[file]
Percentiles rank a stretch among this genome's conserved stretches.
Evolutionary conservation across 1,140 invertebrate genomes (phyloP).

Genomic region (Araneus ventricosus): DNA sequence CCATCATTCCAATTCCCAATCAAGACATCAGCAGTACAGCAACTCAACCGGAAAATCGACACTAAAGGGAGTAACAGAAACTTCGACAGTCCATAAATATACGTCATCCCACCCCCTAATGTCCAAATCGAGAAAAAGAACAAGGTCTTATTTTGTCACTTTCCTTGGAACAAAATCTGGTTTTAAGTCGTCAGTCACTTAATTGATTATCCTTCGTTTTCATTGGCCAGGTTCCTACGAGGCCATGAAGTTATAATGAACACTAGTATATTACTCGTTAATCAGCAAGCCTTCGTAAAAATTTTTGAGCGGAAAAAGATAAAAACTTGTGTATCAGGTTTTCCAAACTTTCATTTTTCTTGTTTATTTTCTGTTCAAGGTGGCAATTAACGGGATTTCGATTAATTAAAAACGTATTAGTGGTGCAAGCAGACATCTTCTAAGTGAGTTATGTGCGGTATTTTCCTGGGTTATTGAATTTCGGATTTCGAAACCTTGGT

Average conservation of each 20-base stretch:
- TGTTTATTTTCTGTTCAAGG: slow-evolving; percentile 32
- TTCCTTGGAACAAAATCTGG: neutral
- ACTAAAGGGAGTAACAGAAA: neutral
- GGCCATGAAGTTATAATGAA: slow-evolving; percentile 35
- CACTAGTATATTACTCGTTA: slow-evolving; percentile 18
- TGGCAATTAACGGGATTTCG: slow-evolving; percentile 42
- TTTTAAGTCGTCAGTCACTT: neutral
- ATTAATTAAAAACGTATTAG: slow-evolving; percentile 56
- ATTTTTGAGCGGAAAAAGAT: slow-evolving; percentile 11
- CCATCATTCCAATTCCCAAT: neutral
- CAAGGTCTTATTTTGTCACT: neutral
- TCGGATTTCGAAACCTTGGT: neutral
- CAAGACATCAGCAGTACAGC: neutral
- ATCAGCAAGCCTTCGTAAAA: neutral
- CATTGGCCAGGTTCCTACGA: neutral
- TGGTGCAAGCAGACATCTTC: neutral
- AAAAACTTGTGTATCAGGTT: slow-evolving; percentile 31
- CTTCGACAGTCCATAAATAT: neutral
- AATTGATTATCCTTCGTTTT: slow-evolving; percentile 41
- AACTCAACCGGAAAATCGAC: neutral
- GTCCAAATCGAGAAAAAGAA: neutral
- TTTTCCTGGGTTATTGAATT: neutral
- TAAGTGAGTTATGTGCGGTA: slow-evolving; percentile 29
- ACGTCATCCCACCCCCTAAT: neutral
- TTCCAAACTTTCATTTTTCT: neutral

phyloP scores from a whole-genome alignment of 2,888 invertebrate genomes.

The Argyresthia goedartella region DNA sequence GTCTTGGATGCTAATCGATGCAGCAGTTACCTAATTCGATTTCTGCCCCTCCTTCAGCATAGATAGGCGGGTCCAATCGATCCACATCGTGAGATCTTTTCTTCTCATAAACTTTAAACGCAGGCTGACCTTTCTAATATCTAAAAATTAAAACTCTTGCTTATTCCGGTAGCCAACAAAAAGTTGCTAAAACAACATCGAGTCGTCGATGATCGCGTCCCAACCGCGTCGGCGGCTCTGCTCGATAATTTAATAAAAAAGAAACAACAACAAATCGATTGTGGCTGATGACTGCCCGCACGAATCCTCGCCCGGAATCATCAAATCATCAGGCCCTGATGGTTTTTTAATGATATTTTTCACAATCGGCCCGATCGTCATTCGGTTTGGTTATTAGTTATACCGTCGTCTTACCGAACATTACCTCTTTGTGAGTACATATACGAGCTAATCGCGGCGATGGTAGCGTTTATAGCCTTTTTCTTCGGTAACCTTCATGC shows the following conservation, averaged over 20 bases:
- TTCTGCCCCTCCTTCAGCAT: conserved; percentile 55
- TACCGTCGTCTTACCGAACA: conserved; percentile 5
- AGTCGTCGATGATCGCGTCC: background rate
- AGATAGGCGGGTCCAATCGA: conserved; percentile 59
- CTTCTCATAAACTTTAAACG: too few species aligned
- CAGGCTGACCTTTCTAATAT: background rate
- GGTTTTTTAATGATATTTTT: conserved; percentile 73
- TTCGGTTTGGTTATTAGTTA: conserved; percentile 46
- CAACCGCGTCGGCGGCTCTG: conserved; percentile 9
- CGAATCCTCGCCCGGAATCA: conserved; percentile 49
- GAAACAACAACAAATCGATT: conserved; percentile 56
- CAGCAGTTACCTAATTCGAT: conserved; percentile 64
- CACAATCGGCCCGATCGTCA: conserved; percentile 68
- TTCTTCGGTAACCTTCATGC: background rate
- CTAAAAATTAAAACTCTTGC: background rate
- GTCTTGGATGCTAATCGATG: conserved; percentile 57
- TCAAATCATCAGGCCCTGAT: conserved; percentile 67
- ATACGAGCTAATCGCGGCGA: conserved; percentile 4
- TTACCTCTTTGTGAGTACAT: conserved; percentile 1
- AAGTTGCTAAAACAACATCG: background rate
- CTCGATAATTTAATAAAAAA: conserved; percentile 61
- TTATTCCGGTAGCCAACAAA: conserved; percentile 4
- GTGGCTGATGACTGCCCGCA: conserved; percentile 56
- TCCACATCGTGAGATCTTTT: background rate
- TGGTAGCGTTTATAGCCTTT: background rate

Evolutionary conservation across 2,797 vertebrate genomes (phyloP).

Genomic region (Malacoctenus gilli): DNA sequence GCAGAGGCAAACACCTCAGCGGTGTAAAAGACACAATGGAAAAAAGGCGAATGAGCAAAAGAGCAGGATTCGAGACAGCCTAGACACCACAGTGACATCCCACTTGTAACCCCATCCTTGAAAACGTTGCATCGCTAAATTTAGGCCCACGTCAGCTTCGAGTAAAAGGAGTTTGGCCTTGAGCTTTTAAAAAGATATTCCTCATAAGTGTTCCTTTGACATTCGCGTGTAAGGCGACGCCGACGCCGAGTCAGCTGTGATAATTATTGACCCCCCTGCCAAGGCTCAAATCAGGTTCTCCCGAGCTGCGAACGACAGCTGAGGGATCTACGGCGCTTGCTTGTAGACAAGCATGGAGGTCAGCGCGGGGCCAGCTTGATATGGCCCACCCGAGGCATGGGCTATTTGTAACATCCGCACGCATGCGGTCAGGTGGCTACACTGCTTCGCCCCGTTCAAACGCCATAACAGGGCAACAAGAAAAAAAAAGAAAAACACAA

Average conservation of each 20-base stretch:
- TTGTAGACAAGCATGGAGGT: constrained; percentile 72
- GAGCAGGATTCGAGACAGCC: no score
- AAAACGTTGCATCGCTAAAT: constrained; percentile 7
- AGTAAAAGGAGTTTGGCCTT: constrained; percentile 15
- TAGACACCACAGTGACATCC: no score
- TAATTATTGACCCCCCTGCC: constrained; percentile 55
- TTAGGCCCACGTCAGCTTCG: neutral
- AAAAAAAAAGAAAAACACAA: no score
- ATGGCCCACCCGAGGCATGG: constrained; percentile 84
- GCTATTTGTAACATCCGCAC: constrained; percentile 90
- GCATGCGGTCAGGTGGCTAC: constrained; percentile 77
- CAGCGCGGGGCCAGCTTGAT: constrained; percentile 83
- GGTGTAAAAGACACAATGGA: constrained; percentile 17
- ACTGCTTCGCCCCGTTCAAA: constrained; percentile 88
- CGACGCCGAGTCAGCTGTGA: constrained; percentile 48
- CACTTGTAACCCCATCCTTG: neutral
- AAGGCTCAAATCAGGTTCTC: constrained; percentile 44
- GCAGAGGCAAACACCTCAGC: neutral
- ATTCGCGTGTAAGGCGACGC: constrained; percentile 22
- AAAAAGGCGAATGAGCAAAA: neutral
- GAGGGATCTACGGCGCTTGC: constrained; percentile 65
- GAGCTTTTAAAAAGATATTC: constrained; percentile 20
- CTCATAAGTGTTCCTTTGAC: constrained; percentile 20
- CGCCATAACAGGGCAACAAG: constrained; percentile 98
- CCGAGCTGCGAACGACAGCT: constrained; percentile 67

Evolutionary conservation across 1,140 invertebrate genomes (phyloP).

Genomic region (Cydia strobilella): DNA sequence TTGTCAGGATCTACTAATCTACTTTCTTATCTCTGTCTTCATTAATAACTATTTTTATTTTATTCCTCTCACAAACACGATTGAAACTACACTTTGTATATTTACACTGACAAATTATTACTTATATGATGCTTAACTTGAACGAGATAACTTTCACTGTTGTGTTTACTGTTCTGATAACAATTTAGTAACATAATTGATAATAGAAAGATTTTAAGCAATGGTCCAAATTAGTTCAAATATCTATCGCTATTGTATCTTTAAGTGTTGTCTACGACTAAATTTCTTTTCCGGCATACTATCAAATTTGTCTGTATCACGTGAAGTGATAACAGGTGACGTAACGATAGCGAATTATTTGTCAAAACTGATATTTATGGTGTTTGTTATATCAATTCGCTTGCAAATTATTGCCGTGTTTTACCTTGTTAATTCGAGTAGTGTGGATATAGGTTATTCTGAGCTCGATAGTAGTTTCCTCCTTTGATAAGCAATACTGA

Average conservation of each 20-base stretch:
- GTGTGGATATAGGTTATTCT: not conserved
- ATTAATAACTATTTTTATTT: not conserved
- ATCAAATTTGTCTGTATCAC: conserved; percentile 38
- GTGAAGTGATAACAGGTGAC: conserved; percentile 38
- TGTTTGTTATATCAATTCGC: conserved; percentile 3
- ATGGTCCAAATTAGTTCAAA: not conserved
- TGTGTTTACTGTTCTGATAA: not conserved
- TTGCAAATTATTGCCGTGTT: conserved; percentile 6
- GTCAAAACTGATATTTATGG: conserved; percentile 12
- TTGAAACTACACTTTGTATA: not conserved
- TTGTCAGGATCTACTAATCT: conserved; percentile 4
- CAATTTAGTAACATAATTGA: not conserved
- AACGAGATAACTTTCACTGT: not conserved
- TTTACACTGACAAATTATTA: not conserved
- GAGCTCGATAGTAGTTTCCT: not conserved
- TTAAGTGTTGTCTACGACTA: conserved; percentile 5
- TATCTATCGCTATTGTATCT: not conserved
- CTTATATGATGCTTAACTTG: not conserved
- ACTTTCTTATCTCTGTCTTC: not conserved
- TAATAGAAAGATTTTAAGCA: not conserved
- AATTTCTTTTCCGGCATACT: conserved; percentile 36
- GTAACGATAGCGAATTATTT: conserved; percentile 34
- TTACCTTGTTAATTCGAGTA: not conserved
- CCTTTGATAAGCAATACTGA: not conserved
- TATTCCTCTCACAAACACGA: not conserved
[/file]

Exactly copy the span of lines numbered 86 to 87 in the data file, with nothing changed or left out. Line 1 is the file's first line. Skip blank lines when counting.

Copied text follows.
Genomic region (Cydia strobilella): DNA sequence TTGTCAGGATCTACTAATCTACTTTCTTATCTCTGTCTTCATTAATAACTATTTTTATTTTATTCCTCTCACAAACACGATTGAAACTACACTTTGTATATTTACACTGACAAATTATTACTTATATGATGCTTAACTTGAACGAGATAACTTTCACTGTTGTGTTTACTGTTCTGATAACAATTTAGTAACATAATTGATAATAGAAAGATTTTAAGCAATGGTCCAAATTAGTTCAAATATCTATCGCTATTGTATCTTTAAGTGTTGTCTACGACTAAATTTCTTTTCCGGCATACTATCAAATTTGTCTGTATCACGTGAAGTGATAACAGGTGACGTAACGATAGCGAATTATTTGTCAAAACTGATATTTATGGTGTTTGTTATATCAATTCGCTTGCAAATTATTGCCGTGTTTTACCTTGTTAATTCGAGTAGTGTGGATATAGGTTATTCTGAGCTCGATAGTAGTTTCCTCCTTTGATAAGCAATACTGA

Average conservation of each 20-base stretch: